Heath Brown is the author of the upcoming book, “Roadblocked: Joe Biden’s Rocky Transition to the Presidency” (University Press of Kansas, 2024), of which this blog references quotes.
One person involved in the 2020 transition said: “You more or less only have three months to build a plane, fly a plane, land a plane…that plane, being the massive apparatus that is the federal government.” In just 78 days, over 1,000 people did just this, preparing for the transfer of power to Joe Biden and Kamala Harris, nearly all working from home during one of the deadliest periods of the COVID-19 pandemic. For a forthcoming book, “Roadblocked: Joe Biden’s Rocky Transition to the Presidency” (University Press of Kansas, 2024), I interviewed over 75 transition team members to learn what it was like on the inside. I also interviewed several dozen outside experts who helped the team make the difficult decisions on hundreds of personnel choices, prepare an initial budget, as well as finalize a policy agenda.
What I learned reveals much about the resilience of our institutions. I ended the book reassured that careful planning and perseverance ultimately won the day. Despite the wreckage of January 6, the inauguration went off without a hitch and the new administration took power in the way voters had intended. The worst days of the pandemic subsided, and the economy soon recovered, both attributable to the effectiveness of transition planning.
Nevertheless, my findings also raise critical concerns for future transitions, including the potential for another one in under a year. The failure of key figures in the outgoing administration to coordinate with the incoming team raised incredible risks for the safety of the country. To avoid repeating that again in the future, it’s the right time to learn some lessons from 2020.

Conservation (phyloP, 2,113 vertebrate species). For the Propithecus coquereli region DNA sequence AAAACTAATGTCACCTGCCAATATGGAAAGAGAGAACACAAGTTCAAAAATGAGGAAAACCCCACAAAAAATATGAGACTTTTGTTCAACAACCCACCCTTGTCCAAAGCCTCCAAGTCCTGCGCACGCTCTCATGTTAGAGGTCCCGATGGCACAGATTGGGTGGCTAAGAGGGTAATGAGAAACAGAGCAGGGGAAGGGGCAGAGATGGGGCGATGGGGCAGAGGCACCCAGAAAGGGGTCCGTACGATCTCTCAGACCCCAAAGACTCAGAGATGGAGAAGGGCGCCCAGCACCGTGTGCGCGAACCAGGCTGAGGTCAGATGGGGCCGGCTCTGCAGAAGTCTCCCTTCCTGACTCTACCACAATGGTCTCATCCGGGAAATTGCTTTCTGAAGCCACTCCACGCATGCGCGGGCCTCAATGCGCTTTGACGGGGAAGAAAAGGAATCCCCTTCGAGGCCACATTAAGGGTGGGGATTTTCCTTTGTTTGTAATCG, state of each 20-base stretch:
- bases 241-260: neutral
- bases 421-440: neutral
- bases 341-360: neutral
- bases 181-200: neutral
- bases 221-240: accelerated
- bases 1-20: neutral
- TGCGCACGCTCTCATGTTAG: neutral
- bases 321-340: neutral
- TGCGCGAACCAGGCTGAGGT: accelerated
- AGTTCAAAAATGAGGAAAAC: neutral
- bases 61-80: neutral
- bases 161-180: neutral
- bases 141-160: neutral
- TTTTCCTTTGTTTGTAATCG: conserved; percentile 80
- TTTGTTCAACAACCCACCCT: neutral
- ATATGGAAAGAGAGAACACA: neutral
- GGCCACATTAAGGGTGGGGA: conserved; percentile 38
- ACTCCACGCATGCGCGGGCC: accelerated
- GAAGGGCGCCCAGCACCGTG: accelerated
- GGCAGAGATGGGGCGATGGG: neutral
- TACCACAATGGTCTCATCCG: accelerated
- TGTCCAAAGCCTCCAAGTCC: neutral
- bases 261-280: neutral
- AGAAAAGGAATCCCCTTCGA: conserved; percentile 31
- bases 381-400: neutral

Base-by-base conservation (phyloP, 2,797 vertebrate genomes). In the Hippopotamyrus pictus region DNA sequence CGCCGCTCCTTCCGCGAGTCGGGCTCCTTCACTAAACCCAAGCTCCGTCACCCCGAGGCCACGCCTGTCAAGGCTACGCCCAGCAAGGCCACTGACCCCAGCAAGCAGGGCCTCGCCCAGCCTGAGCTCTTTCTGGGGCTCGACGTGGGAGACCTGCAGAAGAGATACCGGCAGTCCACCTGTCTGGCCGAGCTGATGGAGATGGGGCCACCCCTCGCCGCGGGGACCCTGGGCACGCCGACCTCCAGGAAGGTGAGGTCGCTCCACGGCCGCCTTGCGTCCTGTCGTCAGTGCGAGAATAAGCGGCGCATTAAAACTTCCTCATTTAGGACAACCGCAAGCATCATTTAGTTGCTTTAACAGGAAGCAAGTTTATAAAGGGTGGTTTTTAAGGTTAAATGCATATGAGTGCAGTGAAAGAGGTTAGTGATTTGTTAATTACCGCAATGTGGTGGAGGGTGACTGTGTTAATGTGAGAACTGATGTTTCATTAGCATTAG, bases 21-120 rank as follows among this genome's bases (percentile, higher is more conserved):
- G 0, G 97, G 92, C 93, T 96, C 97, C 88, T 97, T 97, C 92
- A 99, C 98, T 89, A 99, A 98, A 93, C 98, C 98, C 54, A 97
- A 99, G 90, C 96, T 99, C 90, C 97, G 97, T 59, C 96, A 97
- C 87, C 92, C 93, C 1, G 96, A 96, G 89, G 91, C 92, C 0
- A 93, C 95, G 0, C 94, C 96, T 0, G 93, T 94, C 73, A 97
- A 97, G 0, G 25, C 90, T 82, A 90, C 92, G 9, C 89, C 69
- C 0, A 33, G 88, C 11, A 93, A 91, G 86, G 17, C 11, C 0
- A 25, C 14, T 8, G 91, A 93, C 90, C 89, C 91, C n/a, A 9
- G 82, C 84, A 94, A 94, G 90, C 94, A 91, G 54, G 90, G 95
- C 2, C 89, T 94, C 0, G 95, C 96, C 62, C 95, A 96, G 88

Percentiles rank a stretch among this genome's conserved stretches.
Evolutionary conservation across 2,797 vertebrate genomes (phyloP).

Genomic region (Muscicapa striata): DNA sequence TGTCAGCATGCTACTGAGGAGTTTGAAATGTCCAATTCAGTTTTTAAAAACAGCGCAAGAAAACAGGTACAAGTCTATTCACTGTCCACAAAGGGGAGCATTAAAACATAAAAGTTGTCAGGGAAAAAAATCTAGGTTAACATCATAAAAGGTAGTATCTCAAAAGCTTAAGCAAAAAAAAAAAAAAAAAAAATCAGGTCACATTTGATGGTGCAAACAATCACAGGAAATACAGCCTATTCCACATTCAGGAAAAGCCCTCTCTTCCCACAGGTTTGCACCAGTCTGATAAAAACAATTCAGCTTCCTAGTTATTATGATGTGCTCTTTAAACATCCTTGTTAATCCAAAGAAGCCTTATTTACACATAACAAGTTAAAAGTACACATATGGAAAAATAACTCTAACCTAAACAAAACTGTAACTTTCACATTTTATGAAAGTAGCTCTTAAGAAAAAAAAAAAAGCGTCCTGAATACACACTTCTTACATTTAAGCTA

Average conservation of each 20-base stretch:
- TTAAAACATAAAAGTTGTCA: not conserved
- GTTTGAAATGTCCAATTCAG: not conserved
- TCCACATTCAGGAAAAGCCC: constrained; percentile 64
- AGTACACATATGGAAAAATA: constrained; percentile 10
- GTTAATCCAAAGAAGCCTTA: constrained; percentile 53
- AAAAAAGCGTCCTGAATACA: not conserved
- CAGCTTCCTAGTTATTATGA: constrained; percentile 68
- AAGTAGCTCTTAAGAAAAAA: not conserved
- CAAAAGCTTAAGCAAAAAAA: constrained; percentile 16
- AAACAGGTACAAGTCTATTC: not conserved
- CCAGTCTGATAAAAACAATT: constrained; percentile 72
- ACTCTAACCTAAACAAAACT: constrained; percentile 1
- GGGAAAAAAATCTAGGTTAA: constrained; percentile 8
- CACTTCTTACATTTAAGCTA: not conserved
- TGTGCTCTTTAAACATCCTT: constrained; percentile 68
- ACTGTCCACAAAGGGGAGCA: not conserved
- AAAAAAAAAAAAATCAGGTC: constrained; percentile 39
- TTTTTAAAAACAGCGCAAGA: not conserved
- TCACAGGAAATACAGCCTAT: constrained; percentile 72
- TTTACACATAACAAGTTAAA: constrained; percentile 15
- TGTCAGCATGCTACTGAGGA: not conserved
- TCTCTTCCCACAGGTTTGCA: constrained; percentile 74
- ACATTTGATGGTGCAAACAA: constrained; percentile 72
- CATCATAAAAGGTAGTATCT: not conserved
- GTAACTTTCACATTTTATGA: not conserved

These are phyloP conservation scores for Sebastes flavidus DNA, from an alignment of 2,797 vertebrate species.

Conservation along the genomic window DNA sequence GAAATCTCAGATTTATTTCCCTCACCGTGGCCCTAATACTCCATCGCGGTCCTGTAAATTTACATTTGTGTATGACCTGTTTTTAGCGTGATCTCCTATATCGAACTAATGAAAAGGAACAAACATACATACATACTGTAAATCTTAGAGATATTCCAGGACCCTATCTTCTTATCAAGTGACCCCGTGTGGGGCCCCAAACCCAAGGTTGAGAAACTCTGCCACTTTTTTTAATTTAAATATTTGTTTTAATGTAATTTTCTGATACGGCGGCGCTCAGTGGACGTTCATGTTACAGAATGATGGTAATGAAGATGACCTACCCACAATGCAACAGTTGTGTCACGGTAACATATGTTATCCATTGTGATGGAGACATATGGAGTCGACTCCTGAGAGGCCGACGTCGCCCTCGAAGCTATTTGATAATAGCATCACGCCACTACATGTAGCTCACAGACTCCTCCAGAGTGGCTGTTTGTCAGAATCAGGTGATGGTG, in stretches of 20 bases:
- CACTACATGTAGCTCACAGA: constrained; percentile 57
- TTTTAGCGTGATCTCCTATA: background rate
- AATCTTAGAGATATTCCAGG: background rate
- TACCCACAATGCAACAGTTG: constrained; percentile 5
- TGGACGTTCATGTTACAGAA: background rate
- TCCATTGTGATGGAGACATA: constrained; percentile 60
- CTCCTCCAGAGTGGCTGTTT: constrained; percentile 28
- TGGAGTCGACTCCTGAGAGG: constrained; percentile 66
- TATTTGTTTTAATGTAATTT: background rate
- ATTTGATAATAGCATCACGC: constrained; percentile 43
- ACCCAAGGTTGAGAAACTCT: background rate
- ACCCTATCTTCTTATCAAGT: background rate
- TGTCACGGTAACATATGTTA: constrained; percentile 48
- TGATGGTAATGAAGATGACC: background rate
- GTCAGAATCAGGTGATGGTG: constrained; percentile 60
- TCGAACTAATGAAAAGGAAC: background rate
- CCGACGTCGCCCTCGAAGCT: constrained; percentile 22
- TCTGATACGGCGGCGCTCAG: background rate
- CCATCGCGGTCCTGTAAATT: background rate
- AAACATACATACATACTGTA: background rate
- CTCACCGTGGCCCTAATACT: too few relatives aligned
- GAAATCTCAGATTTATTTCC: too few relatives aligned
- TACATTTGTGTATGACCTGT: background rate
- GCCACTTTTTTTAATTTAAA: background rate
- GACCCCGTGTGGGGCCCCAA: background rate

To start, it’s nearly a cliche that information is the most prized resource in Washington; information is even more important during a presidential transition, since the incoming administration must understand the details of tens of thousands of aspects of federal affairs, and do so quickly.
As the transition began, information was exactly what the Biden-Harris team couldn’t get. Recall, immediately after the election, there was a period of three weeks when the General Services Administration (GSA) wouldn’t ascertain the results of the election. This meant $6 million in federal support wasn’t initially available and the Biden-Harris team was forbidden from contacting anyone currently serving in government.